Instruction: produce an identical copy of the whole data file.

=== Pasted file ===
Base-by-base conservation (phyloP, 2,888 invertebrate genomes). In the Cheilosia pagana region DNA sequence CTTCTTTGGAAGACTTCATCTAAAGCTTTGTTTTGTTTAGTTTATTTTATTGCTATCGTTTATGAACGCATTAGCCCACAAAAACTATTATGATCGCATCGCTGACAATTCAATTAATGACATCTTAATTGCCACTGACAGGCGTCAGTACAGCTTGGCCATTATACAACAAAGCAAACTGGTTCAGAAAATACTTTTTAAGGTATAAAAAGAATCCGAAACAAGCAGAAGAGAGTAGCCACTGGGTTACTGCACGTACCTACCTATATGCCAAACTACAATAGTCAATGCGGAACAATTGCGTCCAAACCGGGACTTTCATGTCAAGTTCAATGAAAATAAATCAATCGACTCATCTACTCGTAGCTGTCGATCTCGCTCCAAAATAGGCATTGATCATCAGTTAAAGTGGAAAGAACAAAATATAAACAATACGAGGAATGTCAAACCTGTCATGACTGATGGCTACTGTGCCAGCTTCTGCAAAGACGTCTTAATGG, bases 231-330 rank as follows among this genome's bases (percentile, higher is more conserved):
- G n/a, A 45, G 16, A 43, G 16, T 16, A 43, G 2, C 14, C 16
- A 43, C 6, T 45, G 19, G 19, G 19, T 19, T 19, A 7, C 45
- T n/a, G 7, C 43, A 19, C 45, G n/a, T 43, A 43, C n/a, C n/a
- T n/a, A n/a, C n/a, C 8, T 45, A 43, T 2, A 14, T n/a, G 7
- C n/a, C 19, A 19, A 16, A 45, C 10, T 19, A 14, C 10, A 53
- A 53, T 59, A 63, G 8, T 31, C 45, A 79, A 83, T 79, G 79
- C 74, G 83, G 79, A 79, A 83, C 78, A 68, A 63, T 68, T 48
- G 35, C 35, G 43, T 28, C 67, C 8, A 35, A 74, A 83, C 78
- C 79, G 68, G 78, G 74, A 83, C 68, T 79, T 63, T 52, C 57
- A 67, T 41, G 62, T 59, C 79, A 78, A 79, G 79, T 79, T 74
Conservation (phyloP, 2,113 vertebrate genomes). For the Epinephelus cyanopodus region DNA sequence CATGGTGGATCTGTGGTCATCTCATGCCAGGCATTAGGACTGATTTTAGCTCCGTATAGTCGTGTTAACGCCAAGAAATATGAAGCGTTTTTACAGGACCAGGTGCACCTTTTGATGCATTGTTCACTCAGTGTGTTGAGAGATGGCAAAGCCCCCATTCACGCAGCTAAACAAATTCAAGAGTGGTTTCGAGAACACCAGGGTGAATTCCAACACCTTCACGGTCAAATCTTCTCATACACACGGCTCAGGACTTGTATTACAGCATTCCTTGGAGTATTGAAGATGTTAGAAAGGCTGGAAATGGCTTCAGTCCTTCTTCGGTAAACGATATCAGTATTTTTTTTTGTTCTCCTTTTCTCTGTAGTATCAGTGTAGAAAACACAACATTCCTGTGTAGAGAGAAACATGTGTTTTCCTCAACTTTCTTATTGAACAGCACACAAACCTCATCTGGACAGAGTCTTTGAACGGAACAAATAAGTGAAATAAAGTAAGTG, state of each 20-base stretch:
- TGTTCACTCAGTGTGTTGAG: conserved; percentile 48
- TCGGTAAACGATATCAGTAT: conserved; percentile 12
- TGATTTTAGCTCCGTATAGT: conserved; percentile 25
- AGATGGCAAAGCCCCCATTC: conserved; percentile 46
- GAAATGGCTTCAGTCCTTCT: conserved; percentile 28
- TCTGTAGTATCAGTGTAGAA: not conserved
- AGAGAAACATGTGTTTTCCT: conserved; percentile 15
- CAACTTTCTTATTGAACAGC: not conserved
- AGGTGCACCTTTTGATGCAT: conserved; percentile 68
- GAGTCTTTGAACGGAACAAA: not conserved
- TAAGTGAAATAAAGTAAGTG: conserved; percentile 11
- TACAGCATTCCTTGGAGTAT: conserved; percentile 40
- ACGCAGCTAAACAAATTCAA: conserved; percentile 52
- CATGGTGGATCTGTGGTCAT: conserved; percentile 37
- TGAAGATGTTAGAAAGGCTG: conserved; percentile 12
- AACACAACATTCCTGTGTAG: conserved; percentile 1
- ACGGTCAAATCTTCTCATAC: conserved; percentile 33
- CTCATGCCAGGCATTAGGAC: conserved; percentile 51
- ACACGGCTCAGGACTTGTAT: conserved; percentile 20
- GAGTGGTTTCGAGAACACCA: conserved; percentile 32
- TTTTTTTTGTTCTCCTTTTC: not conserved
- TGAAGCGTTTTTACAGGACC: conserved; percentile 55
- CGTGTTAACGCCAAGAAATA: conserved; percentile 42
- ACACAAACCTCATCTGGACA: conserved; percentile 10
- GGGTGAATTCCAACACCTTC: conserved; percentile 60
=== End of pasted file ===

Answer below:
Base-by-base conservation (phyloP, 2,888 invertebrate genomes). In the Cheilosia pagana region DNA sequence CTTCTTTGGAAGACTTCATCTAAAGCTTTGTTTTGTTTAGTTTATTTTATTGCTATCGTTTATGAACGCATTAGCCCACAAAAACTATTATGATCGCATCGCTGACAATTCAATTAATGACATCTTAATTGCCACTGACAGGCGTCAGTACAGCTTGGCCATTATACAACAAAGCAAACTGGTTCAGAAAATACTTTTTAAGGTATAAAAAGAATCCGAAACAAGCAGAAGAGAGTAGCCACTGGGTTACTGCACGTACCTACCTATATGCCAAACTACAATAGTCAATGCGGAACAATTGCGTCCAAACCGGGACTTTCATGTCAAGTTCAATGAAAATAAATCAATCGACTCATCTACTCGTAGCTGTCGATCTCGCTCCAAAATAGGCATTGATCATCAGTTAAAGTGGAAAGAACAAAATATAAACAATACGAGGAATGTCAAACCTGTCATGACTGATGGCTACTGTGCCAGCTTCTGCAAAGACGTCTTAATGG, bases 231-330 rank as follows among this genome's bases (percentile, higher is more conserved):
- G n/a, A 45, G 16, A 43, G 16, T 16, A 43, G 2, C 14, C 16
- A 43, C 6, T 45, G 19, G 19, G 19, T 19, T 19, A 7, C 45
- T n/a, G 7, C 43, A 19, C 45, G n/a, T 43, A 43, C n/a, C n/a
- T n/a, A n/a, C n/a, C 8, T 45, A 43, T 2, A 14, T n/a, G 7
- C n/a, C 19, A 19, A 16, A 45, C 10, T 19, A 14, C 10, A 53
- A 53, T 59, A 63, G 8, T 31, C 45, A 79, A 83, T 79, G 79
- C 74, G 83, G 79, A 79, A 83, C 78, A 68, A 63, T 68, T 48
- G 35, C 35, G 43, T 28, C 67, C 8, A 35, A 74, A 83, C 78
- C 79, G 68, G 78, G 74, A 83, C 68, T 79, T 63, T 52, C 57
- A 67, T 41, G 62, T 59, C 79, A 78, A 79, G 79, T 79, T 74
Conservation (phyloP, 2,113 vertebrate genomes). For the Epinephelus cyanopodus region DNA sequence CATGGTGGATCTGTGGTCATCTCATGCCAGGCATTAGGACTGATTTTAGCTCCGTATAGTCGTGTTAACGCCAAGAAATATGAAGCGTTTTTACAGGACCAGGTGCACCTTTTGATGCATTGTTCACTCAGTGTGTTGAGAGATGGCAAAGCCCCCATTCACGCAGCTAAACAAATTCAAGAGTGGTTTCGAGAACACCAGGGTGAATTCCAACACCTTCACGGTCAAATCTTCTCATACACACGGCTCAGGACTTGTATTACAGCATTCCTTGGAGTATTGAAGATGTTAGAAAGGCTGGAAATGGCTTCAGTCCTTCTTCGGTAAACGATATCAGTATTTTTTTTTGTTCTCCTTTTCTCTGTAGTATCAGTGTAGAAAACACAACATTCCTGTGTAGAGAGAAACATGTGTTTTCCTCAACTTTCTTATTGAACAGCACACAAACCTCATCTGGACAGAGTCTTTGAACGGAACAAATAAGTGAAATAAAGTAAGTG, state of each 20-base stretch:
- TGTTCACTCAGTGTGTTGAG: conserved; percentile 48
- TCGGTAAACGATATCAGTAT: conserved; percentile 12
- TGATTTTAGCTCCGTATAGT: conserved; percentile 25
- AGATGGCAAAGCCCCCATTC: conserved; percentile 46
- GAAATGGCTTCAGTCCTTCT: conserved; percentile 28
- TCTGTAGTATCAGTGTAGAA: not conserved
- AGAGAAACATGTGTTTTCCT: conserved; percentile 15
- CAACTTTCTTATTGAACAGC: not conserved
- AGGTGCACCTTTTGATGCAT: conserved; percentile 68
- GAGTCTTTGAACGGAACAAA: not conserved
- TAAGTGAAATAAAGTAAGTG: conserved; percentile 11
- TACAGCATTCCTTGGAGTAT: conserved; percentile 40
- ACGCAGCTAAACAAATTCAA: conserved; percentile 52
- CATGGTGGATCTGTGGTCAT: conserved; percentile 37
- TGAAGATGTTAGAAAGGCTG: conserved; percentile 12
- AACACAACATTCCTGTGTAG: conserved; percentile 1
- ACGGTCAAATCTTCTCATAC: conserved; percentile 33
- CTCATGCCAGGCATTAGGAC: conserved; percentile 51
- ACACGGCTCAGGACTTGTAT: conserved; percentile 20
- GAGTGGTTTCGAGAACACCA: conserved; percentile 32
- TTTTTTTTGTTCTCCTTTTC: not conserved
- TGAAGCGTTTTTACAGGACC: conserved; percentile 55
- CGTGTTAACGCCAAGAAATA: conserved; percentile 42
- ACACAAACCTCATCTGGACA: conserved; percentile 10
- GGGTGAATTCCAACACCTTC: conserved; percentile 60